Chicago police prepare to crack down on youth after “law and order” mayoral election

Over the last weekend in Chicago three teenage boys were shot at two separate public gatherings involving large numbers of young people. A 14-year-old was shot at the lakefront on Friday, and the other two, 16 and 17 years old, were shot outside of Millennium Park, a large downtown public space, on Saturday night. All three are expected to recover from their wounds.

A picture of the Chicago skyline in October 2022. [Photo by Sea Cow / CC BY-SA 4.0]

The shootings took place during social events that were organized online, referred to ominously in the media as “takeovers” of public spaces. The two locations, 31st Street Beach where about 300 gathered and Millennium Park where a few hundred more got together, are popular places for picnics, festivals and dance events, especially in warmer weather. Reports indicate nine adults and six children were arrested in total.

Videos shared online and on local media from the weekend showed large groups of youth, mostly teenagers milling about Chicago’s downtown along Michigan Avenue outside of Millennium Park.

The vast majority were playing music, dancing, and wandering around outside the park looking for a way in. There were also outbreaks of fighting and vandalism that have been highly publicized and are being used to justify an authoritarian crackdown, including increased surveillance, on young people.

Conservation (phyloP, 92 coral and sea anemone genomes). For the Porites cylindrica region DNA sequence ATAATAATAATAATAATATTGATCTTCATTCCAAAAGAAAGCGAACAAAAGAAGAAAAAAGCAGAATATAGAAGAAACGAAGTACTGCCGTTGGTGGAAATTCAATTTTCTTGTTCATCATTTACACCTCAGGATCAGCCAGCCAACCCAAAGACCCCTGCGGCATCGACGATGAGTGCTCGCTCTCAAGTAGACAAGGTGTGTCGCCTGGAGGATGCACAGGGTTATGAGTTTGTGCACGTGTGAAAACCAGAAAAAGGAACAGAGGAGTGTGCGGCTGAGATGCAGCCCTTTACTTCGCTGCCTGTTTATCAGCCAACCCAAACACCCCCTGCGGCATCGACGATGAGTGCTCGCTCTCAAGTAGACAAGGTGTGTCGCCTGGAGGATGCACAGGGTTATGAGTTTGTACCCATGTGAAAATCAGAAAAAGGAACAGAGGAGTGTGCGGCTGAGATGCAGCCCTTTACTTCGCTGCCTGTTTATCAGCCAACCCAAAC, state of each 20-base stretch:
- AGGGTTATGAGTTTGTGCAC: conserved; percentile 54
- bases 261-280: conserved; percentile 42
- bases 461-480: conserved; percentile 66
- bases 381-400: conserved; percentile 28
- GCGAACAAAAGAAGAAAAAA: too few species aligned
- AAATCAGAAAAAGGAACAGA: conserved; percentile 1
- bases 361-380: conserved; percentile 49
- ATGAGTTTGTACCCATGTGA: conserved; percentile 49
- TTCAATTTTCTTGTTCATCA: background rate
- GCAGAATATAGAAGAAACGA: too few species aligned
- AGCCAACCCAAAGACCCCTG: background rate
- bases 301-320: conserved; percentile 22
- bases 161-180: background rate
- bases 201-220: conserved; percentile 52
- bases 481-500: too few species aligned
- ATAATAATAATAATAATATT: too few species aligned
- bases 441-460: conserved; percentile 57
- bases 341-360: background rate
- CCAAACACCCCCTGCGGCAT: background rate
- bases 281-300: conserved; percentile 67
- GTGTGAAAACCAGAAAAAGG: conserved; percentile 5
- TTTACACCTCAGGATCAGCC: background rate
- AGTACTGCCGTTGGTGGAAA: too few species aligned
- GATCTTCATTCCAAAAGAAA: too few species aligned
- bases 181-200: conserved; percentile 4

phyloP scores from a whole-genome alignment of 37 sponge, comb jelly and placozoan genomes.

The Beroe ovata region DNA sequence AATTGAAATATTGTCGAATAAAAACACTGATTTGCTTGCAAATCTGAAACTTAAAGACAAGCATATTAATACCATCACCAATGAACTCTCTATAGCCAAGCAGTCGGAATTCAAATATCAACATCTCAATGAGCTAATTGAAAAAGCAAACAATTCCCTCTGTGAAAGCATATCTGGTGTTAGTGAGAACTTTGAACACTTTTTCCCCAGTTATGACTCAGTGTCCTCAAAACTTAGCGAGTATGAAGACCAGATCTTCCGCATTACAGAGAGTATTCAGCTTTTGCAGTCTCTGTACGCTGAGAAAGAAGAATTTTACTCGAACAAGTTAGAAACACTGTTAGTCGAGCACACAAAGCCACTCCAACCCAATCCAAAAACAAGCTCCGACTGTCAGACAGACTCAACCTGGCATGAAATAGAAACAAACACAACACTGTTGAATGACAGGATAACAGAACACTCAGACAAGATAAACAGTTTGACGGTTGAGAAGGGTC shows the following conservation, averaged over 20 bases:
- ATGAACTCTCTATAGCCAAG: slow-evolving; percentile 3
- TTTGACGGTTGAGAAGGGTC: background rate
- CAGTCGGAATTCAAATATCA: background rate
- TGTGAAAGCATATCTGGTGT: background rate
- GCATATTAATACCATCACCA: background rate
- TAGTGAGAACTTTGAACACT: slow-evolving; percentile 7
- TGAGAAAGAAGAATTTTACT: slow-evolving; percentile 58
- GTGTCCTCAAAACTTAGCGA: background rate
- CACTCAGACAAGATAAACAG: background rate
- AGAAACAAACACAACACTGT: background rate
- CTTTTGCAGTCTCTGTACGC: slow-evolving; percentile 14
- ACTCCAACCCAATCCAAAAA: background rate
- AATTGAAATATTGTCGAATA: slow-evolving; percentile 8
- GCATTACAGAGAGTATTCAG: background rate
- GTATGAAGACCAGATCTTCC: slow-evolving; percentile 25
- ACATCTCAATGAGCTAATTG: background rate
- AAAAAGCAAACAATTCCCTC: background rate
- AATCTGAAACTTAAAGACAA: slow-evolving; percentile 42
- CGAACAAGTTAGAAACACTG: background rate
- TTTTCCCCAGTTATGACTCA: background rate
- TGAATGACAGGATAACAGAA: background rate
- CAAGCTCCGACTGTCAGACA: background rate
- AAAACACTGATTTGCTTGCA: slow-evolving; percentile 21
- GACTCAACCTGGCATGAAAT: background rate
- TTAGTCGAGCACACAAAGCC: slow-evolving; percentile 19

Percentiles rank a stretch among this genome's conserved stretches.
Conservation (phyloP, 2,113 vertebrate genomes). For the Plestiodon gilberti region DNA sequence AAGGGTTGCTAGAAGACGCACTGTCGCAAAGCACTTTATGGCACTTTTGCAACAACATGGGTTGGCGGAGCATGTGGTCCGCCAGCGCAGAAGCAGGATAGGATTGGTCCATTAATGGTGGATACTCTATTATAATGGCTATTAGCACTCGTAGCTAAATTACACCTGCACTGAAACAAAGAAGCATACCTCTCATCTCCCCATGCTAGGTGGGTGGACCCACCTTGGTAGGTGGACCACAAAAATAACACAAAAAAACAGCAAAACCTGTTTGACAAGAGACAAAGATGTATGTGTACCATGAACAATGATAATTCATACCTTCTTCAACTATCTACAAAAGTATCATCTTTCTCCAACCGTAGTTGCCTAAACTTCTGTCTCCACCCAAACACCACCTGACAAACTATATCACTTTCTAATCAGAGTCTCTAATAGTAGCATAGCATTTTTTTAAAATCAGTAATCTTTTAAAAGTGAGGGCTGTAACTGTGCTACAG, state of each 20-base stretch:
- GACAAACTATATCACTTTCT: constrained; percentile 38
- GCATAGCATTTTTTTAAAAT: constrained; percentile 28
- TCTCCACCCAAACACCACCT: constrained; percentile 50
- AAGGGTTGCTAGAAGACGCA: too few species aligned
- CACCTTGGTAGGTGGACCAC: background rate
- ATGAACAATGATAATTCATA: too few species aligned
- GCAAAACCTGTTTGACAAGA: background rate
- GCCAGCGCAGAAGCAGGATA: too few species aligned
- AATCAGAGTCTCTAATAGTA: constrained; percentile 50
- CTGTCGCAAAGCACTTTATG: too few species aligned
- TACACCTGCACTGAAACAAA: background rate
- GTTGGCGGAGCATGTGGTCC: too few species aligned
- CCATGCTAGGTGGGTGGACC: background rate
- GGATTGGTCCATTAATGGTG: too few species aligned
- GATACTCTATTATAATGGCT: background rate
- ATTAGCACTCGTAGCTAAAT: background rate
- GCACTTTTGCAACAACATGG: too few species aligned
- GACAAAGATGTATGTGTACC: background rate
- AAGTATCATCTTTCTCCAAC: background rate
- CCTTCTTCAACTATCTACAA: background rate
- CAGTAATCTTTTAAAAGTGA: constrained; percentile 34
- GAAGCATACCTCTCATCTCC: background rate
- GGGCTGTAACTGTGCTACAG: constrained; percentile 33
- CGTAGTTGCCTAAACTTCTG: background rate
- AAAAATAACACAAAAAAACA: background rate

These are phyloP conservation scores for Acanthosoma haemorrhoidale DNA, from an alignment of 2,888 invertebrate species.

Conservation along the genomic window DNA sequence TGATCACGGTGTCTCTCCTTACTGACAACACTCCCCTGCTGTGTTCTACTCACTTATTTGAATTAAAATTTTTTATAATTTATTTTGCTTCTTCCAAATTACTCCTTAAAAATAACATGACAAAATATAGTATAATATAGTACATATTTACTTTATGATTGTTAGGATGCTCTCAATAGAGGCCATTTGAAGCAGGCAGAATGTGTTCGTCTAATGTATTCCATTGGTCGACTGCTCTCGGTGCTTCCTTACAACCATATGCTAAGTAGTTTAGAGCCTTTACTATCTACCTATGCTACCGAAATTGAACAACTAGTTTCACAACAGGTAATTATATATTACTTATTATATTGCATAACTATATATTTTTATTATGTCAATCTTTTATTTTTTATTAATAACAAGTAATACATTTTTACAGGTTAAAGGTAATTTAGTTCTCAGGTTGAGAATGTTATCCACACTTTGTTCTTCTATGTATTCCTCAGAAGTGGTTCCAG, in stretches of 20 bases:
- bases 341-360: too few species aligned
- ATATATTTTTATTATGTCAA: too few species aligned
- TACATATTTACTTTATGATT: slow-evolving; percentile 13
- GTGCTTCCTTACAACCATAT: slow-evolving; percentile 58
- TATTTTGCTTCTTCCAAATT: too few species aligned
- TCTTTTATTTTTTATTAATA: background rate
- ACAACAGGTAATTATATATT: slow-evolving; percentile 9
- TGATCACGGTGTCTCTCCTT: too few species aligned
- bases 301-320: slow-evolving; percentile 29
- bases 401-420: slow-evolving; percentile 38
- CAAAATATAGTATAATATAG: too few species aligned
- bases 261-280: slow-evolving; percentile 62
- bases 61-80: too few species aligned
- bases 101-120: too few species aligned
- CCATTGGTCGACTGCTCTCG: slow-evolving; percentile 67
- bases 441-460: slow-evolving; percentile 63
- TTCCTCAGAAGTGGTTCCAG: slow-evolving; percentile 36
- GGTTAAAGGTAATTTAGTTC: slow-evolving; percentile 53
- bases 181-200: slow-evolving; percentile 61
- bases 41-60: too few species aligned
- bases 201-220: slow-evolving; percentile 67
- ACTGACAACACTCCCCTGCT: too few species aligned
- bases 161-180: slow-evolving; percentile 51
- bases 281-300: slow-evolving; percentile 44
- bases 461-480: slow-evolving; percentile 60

A young couple visiting from out of state who were robbed and beaten by a group in one of the large gatherings told several news media stations that they tried to flag down police for help but were ignored.

These events follow on an extended city election season in which Democrats and the media, backed by wealthy business interests, relentlessly campaigned for a law-and-order crackdown and hiring thousands more police officers, as budget cuts to schools and transit loom.

Since the weekend, media reports indicate police attempted to shut down public transit access into downtown, as was done by Mayor Lightfoot during the 2020 anti-police violence protests, but this reportedly failed due to breakdown in the police chain of command and its communication with city agencies.

Last summer, following a similar incident that led to a 16-year-old boy being shot and killed, Chicago Mayor Lori Lightfoot imposed a curfew banning anyone under age 18 from Millennium Park after 6:00 p.m. on weekends. There is a city-wide 10:00 p.m. curfew for those aged 17 and under.

The Chicago Police Department issued a statement announcing additional resources would be allocated to increase searches and monitoring of young people. “The reckless, disruptive and violent behavior that was seen downtown this past weekend will not be tolerated,” the statement read. “We actively and continuously review open source social media and additional resources will be available to protect those who are visiting, living or working in the areas of large gatherings. Resources include an increased police and command staff presence at these gatherings citywide.”

In her own statement, Mayor Lightfoot echoed this sentiment, “The city cannot and will not allow any of our public spaces to become a platform for criminal conduct.” She went on to blame the parents of the young people at the event for not “instilling the important values of respect for people and property.”

Police Superintendent David Brown stated, “The problem is no one is actually asking the youth why they’re coming downtown and what they need.”